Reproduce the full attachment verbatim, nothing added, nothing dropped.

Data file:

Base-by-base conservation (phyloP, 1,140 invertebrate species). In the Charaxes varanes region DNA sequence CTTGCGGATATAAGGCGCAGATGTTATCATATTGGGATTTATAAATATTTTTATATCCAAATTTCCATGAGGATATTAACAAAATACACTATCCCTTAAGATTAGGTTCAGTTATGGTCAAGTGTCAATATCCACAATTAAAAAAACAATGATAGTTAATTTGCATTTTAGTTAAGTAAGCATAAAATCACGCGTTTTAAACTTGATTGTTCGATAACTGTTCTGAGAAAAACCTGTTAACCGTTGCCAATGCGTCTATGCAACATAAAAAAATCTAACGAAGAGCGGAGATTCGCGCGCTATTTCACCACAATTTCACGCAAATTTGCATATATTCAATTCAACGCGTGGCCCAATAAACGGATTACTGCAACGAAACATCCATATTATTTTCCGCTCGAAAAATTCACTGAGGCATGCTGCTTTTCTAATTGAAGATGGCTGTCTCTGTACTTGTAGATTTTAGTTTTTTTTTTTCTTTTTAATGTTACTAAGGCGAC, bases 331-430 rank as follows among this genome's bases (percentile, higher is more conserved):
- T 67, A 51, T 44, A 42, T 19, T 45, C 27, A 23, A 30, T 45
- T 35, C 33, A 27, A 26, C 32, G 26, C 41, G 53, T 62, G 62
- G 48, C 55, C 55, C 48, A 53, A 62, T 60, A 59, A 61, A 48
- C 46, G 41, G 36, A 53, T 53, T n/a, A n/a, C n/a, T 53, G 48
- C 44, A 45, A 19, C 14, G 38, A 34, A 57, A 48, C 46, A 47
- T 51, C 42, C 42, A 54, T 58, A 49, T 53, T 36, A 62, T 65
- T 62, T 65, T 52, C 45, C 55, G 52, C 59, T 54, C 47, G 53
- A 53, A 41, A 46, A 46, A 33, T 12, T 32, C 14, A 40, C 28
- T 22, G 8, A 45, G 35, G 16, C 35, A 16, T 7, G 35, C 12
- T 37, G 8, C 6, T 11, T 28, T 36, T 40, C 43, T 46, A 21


Base-by-base conservation (phyloP, 1,140 invertebrate species). In the Charaxes varanes region DNA sequence CTTGCGGATATAAGGCGCAGATGTTATCATATTGGGATTTATAAATATTTTTATATCCAAATTTCCATGAGGATATTAACAAAATACACTATCCCTTAAGATTAGGTTCAGTTATGGTCAAGTGTCAATATCCACAATTAAAAAAACAATGATAGTTAATTTGCATTTTAGTTAAGTAAGCATAAAATCACGCGTTTTAAACTTGATTGTTCGATAACTGTTCTGAGAAAAACCTGTTAACCGTTGCCAATGCGTCTATGCAACATAAAAAAATCTAACGAAGAGCGGAGATTCGCGCGCTATTTCACCACAATTTCACGCAAATTTGCATATATTCAATTCAACGCGTGGCCCAATAAACGGATTACTGCAACGAAACATCCATATTATTTTCCGCTCGAAAAATTCACTGAGGCATGCTGCTTTTCTAATTGAAGATGGCTGTCTCTGTACTTGTAGATTTTAGTTTTTTTTTTTCTTTTTAATGTTACTAAGGCGAC, bases 331-430 rank as follows among this genome's bases (percentile, higher is more conserved):
- T 67, A 51, T 44, A 42, T 19, T 45, C 27, A 23, A 30, T 45
- T 35, C 33, A 27, A 26, C 32, G 26, C 41, G 53, T 62, G 62
- G 48, C 55, C 55, C 48, A 53, A 62, T 60, A 59, A 61, A 48
- C 46, G 41, G 36, A 53, T 53, T n/a, A n/a, C n/a, T 53, G 48
- C 44, A 45, A 19, C 14, G 38, A 34, A 57, A 48, C 46, A 47
- T 51, C 42, C 42, A 54, T 58, A 49, T 53, T 36, A 62, T 65
- T 62, T 65, T 52, C 45, C 55, G 52, C 59, T 54, C 47, G 53
- A 53, A 41, A 46, A 46, A 33, T 12, T 32, C 14, A 40, C 28
- T 22, G 8, A 45, G 35, G 16, C 35, A 16, T 7, G 35, C 12
- T 37, G 8, C 6, T 11, T 28, T 36, T 40, C 43, T 46, A 21